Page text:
In late September, I read from Georges-Olivier Châteaureynaud’s story “An Occasional Icarus” at The Booksmith in San Francisco. It was part of a promo event for Kate Bernheimer’s recent retold myths anthology, xo Orpheus, and included Karen Tei Yamashita, Zachary Mason, and Anthony Marra. Evan Karp of Litseen covered the merry event, which included yours truly waving around a large head of his author. Here as some pics, courtesy screencaps from Evan’s video and my wife, Nicole M. Taylor.
I didn’t see anyone working harder than Evan that night. It was my first encounter with Litseen, and I was impressed. In the website’s own words, Litseen is
a resource for anyone interested in Bay Area literature. In addition to the daily calendar of events, which we update weekly using our Hub and daily as events come in, we go to events and film them and sometimes talk about them. We also give awayfree books in exchange for reviews and run a podcast, along with some other occasional features: Punk the Muse and Hello, Typewriter, for instance.
I’d like to take this chance to thank (extremely belatedly) Sofia Samatar for her shrewd and wonderful review, at Strange Horizons, of Châteaureynaud’s Small Beer collection A Life on Paper—a reminder of why we should read the author:
The weirdness is never left to stand on its own. The tale always takes one more step, yielding powerful imagery or psychological insight… The startling moments and unexpected turns packed into these extremely spare stories, many of which are less than five pages long, make for a reading experience that is disorienting in the most rewarding way, subtly creepy, and often breathtaking…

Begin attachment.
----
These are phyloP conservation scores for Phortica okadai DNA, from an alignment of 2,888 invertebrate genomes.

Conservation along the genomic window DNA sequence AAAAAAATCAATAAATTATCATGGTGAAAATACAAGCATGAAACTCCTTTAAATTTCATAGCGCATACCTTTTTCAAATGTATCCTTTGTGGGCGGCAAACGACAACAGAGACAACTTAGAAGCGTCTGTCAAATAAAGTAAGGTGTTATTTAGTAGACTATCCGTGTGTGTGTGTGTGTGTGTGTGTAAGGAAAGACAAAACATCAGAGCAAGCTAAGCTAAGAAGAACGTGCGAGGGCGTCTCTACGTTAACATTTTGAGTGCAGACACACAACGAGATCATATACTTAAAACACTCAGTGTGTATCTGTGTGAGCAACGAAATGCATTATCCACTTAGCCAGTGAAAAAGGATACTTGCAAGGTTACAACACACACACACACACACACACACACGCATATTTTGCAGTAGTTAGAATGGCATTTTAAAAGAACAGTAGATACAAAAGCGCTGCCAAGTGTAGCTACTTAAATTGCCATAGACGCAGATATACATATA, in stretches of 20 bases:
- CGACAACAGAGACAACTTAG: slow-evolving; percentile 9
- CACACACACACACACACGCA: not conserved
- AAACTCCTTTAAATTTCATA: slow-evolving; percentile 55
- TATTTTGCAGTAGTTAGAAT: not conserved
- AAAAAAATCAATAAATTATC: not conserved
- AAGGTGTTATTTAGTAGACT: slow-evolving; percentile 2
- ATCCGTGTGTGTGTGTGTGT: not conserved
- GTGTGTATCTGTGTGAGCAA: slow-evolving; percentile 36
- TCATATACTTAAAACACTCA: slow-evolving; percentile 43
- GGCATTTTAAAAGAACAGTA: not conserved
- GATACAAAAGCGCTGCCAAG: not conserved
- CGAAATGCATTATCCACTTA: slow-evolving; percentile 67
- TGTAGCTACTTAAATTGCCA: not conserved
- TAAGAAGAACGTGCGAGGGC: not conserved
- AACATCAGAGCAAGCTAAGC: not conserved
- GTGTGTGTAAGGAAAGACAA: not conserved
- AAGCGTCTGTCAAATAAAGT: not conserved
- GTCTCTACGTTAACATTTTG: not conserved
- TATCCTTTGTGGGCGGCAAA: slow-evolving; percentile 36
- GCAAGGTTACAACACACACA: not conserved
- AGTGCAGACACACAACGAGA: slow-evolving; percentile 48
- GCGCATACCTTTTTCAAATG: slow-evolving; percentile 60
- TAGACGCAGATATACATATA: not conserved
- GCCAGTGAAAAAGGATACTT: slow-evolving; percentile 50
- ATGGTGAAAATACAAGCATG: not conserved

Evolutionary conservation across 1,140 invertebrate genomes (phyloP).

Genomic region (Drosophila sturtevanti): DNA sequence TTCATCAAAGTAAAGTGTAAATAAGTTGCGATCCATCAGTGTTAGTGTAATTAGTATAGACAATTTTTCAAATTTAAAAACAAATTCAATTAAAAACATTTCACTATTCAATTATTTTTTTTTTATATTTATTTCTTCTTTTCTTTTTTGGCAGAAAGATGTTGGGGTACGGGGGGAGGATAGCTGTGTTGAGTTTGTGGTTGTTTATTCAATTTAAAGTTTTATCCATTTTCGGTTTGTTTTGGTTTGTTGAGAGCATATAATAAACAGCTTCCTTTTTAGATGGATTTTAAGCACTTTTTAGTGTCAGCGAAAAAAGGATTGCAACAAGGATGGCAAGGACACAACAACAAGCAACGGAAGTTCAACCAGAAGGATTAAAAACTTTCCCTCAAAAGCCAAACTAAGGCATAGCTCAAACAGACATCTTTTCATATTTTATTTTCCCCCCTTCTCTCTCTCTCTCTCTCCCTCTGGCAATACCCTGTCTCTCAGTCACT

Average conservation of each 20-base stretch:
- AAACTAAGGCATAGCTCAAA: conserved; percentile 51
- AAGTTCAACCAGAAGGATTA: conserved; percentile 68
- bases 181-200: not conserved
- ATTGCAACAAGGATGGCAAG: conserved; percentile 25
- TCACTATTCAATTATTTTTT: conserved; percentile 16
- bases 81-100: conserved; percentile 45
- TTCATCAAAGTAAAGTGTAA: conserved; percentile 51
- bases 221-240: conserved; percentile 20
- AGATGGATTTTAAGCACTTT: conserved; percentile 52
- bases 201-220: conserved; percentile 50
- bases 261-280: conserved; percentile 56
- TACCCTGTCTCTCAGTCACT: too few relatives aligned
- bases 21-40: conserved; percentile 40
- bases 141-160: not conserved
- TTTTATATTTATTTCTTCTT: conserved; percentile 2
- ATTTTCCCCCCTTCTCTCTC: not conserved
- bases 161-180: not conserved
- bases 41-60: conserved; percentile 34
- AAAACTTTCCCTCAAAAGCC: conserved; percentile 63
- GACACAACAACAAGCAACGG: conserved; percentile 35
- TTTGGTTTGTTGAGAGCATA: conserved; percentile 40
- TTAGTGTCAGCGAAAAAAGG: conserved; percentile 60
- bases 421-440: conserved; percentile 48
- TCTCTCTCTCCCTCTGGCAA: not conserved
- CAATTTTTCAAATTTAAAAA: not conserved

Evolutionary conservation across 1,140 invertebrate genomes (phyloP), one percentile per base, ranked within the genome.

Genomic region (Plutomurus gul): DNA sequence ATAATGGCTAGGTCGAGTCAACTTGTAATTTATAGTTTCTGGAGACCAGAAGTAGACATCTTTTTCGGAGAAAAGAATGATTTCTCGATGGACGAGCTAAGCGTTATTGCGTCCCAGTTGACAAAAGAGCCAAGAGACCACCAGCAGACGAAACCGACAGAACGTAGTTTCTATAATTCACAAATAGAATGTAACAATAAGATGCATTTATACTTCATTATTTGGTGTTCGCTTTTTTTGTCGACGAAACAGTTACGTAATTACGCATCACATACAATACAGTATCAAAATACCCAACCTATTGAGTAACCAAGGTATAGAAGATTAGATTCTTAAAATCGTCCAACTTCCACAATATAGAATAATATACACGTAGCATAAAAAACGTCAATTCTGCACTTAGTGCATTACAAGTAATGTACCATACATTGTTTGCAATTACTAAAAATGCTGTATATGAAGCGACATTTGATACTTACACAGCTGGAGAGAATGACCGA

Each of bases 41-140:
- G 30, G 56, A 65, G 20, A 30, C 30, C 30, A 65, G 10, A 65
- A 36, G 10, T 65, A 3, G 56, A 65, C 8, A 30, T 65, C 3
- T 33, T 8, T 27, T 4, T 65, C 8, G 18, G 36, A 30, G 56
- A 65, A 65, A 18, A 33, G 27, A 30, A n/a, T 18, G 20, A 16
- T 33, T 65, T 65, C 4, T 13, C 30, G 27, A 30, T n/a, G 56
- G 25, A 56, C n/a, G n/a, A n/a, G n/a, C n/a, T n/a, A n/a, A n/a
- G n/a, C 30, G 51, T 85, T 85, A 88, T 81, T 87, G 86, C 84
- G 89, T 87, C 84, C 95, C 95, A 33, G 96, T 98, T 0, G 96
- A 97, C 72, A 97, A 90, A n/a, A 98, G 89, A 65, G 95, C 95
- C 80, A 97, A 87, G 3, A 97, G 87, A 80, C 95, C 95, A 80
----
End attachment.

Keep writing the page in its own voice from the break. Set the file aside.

I’d argue that the significance of Châteaureynaud’s comment lies in the slippery nature of the territory he claims for himself…
[T]here’s no taint here of weirdness for its own sake, of the sterile pursuit of untried ways to put harpies and abominable snowmen together just to make something sort of shiny. Rather, there’s a sense of a long career (the stories in the collection were originally published between 1976 and 2005) during which a writer has been consistently unafraid to use anything, new or old, that would serve his purposes. The results are almost uncategorizable, providing both the pleasure of curling up with a ripping good yarn, and the haunting disequilibrium of the best slipstream…
In every story, wait for the jolt: the moment when the steamboat stops chugging lazily up the river, and takes to the air.
December 1st, 2013 § § permalink
As alt-lit nerds may have heard, the ever-lovingly handcrafted Birkensnake produced 7 different versions of its 6th issue, each curated by a different editorial team. H.V. Chao’s “The Museum of the Future” appears in the version edited by Diana George and (the late) Hedy Zimra.
We are delighted by the miscellany of moving walkways in the Hall of Transport: walkways encased in corridors of colored glass, walkways under sectioned canvas awnings, walkways rising at steep angles, walkways corkscrewing slowly floorward from great heights. Shadows dapple us, waft and ripple past, and for a moment we might be forgiven for believing ourselves on the ocean floor, so various are the airships that dally and meander overhead: the fanciful airphibians, the discopters, the gyroyachts, the flying wings. Busy ogling the countless conveyances, we realize only belatedly that although we have stopped in our tracks—are, in fact, standing stock still—we have not ceased to advance: beneath our feet, our own moving walkway bears us imperturbably along, at a stately pace suited to admiring the sights without letting our eyes linger on any single one. For there is a secret the museum’s curators know well: it is in glimpses, flashes, shards that the future lodges most deeply in the heart, pieces of a dream our memories return relentlessly to reassemble.